Wednesday 23 August 2023

And the Wood Whispers by Steve Gerson, black coffee with a hint of chicory

"What you got planned for today, Hon?" BethAnn asked, her fingers knuckle deep in sourdough. She raised one hand to swat away a loose strand of golden hair from her brow, leaving behind a swipe of flour dust on her cheek. 

 Bill looked up at her from his breakfast of black coffee and pancakes, licked a thumb sweet with sorghum, and thought, "Damn, that flour on her cheek is like a trail of angel clouds on a clear morning," and his heart burst with love, she the sun on his gray days. "Well, here's what's on my 'agenda,'" he laughed, using a word that fit his life about as well as her size 5 shoes would have fit his size 12 feet. "I harvested a cartload of lumber yesterday that I think will make some damn good tables and chairs." Then he caught himself, too late, seeing her stern look. "I know, I know. You don't want me cursing, but hey, Babe. At least I didn't use the Lord's name, right? I get some credit there, huh?" he teased.

BethAnn smiled, shook her head, and said, "You don't get no credit for bad stuff, never," and continued kneading her dough. "Now, tell me about your woodwork," pride swelling in her like her apron, she six months and counting. 

 “Well, Sweetie, what I want is wood as hardy as the generations who settled the desert before me, like Grandpa and Grandma, people whose faces wore lines etched as if by a scribe,” he said with honor. “But,” he said, peering at a splinter throbbing on his thumb, “this wood sure ‘nough is hard to work with sometimes.” 

"Hey Hon," she said, pausing her kitchen work, noticing a welt on his right hand. "You want me to put some salve on that there red spot? Looks awful poorly," she added, feeling his pain. "Sometimes I wonder why you put yourself through it. Wouldn't working with store-bought pine make your life easier, plus do your hands a good deed, " she added, smiling that smile worth more to him than rainbows. 

"No mam. Gotta do what I gotta do," and she knew it too. Knew he wore his family's pioneer past like a faded chambray shirt, frayed at the elbows but still solid stitched.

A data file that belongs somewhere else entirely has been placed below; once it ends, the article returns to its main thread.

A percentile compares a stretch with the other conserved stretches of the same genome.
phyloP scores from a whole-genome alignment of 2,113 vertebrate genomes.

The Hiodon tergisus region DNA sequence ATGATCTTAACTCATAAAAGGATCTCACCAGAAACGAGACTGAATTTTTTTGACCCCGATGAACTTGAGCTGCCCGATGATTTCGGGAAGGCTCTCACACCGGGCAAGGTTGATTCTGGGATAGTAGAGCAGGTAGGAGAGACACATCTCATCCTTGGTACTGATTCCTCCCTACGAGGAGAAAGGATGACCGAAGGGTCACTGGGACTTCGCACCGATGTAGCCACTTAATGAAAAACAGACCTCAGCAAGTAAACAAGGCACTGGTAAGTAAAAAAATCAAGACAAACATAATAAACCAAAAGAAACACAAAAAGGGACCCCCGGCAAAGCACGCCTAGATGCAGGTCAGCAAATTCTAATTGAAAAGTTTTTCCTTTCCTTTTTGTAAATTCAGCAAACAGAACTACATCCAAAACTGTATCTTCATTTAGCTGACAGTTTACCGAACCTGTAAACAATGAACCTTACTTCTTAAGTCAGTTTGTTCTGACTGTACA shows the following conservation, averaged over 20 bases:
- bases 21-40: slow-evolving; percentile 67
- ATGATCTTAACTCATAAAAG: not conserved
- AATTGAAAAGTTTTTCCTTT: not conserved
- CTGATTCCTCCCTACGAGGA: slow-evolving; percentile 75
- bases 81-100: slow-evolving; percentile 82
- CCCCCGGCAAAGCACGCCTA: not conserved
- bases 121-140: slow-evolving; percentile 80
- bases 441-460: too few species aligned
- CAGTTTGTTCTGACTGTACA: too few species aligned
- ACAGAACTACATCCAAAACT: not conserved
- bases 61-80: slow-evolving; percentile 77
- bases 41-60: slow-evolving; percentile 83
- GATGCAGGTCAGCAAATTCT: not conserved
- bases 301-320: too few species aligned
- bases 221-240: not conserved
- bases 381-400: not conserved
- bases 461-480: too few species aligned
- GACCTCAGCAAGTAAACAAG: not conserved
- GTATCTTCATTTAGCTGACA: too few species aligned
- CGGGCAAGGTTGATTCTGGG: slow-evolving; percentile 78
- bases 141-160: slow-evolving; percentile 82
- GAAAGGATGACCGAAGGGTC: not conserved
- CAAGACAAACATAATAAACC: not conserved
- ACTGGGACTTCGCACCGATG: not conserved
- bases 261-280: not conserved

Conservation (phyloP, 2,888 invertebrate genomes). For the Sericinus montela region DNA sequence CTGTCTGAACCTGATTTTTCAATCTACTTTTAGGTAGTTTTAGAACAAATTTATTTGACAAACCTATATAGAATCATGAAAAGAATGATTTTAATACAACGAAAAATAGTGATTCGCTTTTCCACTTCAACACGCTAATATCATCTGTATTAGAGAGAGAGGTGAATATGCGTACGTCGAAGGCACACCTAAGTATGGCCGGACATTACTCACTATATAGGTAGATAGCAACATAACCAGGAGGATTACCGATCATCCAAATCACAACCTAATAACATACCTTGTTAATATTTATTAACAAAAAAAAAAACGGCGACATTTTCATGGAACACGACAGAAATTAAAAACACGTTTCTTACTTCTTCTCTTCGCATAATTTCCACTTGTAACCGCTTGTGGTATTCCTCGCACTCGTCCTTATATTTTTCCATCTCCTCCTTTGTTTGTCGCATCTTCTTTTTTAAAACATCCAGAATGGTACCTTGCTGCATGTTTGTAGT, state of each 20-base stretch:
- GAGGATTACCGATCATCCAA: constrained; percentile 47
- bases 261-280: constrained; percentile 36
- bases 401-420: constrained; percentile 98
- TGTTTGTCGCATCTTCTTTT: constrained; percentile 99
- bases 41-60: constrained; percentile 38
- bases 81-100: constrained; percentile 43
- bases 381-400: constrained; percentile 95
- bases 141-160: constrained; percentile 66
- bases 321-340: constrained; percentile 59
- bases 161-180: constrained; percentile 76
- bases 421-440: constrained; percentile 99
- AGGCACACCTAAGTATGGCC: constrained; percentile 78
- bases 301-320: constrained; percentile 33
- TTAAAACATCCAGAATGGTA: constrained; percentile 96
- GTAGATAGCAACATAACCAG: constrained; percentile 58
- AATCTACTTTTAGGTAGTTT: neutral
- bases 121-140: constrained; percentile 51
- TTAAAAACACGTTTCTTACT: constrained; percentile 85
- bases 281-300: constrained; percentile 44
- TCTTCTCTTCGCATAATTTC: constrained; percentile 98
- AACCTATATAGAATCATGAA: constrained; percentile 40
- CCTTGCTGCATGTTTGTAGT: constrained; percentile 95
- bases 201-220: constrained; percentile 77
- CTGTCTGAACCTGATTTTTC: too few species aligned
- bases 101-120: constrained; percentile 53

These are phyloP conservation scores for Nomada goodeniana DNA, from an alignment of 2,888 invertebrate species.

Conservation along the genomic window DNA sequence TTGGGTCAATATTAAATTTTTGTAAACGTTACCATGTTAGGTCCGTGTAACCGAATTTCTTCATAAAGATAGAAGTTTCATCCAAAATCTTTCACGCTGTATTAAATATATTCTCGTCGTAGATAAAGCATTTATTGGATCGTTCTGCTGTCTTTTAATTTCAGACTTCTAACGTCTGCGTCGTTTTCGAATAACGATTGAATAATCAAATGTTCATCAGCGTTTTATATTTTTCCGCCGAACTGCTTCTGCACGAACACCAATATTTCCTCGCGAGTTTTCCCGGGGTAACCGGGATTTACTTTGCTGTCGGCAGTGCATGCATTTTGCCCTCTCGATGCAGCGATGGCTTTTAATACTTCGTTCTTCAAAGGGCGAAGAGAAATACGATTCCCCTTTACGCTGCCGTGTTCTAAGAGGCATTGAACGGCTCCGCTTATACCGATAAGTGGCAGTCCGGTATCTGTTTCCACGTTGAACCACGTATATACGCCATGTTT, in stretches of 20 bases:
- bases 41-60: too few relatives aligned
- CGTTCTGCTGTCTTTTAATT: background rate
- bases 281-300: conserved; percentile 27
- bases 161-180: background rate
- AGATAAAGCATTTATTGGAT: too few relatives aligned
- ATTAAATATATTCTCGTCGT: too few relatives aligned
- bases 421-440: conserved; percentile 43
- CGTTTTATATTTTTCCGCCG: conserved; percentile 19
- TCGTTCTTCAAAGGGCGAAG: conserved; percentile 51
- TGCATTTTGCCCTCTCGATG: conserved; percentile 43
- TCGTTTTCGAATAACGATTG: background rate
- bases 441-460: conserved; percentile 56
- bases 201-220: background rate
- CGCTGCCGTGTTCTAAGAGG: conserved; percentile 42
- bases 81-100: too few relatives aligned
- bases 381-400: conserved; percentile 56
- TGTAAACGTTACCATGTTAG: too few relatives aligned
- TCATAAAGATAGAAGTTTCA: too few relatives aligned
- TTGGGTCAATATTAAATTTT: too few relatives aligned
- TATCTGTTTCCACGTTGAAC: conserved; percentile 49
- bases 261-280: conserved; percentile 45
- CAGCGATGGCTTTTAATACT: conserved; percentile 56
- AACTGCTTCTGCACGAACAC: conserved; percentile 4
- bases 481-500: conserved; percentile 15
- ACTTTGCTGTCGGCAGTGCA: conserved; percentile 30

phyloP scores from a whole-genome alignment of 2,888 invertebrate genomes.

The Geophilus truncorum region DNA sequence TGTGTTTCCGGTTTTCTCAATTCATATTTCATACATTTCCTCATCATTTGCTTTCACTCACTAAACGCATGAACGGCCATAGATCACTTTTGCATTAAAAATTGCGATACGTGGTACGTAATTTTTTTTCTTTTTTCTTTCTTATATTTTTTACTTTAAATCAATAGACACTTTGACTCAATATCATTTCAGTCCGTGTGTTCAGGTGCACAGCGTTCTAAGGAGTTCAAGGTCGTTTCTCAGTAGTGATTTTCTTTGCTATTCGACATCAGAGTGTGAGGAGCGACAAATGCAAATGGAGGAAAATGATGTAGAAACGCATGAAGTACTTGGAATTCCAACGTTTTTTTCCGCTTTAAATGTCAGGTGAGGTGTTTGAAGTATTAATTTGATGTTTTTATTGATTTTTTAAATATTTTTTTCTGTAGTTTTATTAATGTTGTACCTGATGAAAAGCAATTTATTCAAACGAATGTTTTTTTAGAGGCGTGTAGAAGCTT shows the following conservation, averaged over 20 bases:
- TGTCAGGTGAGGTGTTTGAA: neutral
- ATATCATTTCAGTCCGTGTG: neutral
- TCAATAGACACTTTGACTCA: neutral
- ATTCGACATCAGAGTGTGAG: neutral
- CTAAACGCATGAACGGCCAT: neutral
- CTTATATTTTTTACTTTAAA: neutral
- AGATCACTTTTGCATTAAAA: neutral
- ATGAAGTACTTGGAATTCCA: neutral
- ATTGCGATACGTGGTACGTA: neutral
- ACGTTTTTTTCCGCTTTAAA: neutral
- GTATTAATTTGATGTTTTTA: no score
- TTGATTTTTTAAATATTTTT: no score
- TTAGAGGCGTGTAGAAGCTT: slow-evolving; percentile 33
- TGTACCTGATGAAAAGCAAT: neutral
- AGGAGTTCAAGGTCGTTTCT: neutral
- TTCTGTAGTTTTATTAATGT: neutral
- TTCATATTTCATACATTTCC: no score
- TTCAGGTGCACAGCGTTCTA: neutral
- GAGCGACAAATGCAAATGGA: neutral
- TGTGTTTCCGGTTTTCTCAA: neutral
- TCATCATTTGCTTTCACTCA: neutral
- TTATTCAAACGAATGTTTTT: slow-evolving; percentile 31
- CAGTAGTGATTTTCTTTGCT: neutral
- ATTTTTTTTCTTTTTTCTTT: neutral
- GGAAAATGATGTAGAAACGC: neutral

“I’ll beat my knuckles raw, hammer my thumbs, curse when splinters punctured my skin,” though I won’t curse anywhere near BethAnn, he promised himself. “Sweetie, I’m off to the shed. I’ve got work to do. Can’t tell you yet what’s up,” he winked. Then off he set to plane and polish his found wood, to shine, awl-carve and turn, so the woods' wending bends could showcase their depth, color, and courage. 

The mesquite he'd picked out had spiral grain where the wood had kinked, fighting hard against the desert's spring gusts, winding in on itself to protect against the winter's freeze. It was red and gray and black and tan and straight and bent and rose and fell and sang to him of life. He took the wood, clamped it, and stood back a pace to find his design within its shape. Then he cut, chiseled, and sanded, making sure to highlight the wood's imperfections rather than tame them. And his image of the wood's gift emerged. He ripped the wood into planks, sanded some more, and sawed dovetails to join the planks. The dovetails, time consuming to cut, created a lasting lock and allowed the colors of our wood to contrast, like the land’s shadows against the constant sun. Then he sanded one more time, lacquered with clear coat, and checked his work. 

“That’s it,” Dub said, and beamed. He had created one shelf of a planned three-shelf bookcase, live-edged, burled and knotholed, ready for a collection of baby books, to be placed next to the rocker he’d make soon, so BethAnn could snuggle their child to be born in Spring, and croon words of love. “I can see it,” he said. “The wood I’ve wrought will whisper lullabies.” 


About the author  


Steve Gerson writes poetry and flash about life's dissonance. He has published in CafeLit, Panoplyzine, Crack the Spine, Vermilion, In Parentheses, and more, plus his chapbooks Once Planed Straight; Viral; and the soon to be published The 13th Floor: Step into Anxiety from Spartan Press. 


Did you enjoy the story? Would you like to shout us a coffee? Half of what you pay goes to the writers and half towards supporting the project (web site maintenance, preparing the next Best of book etc.)

No comments:

Post a Comment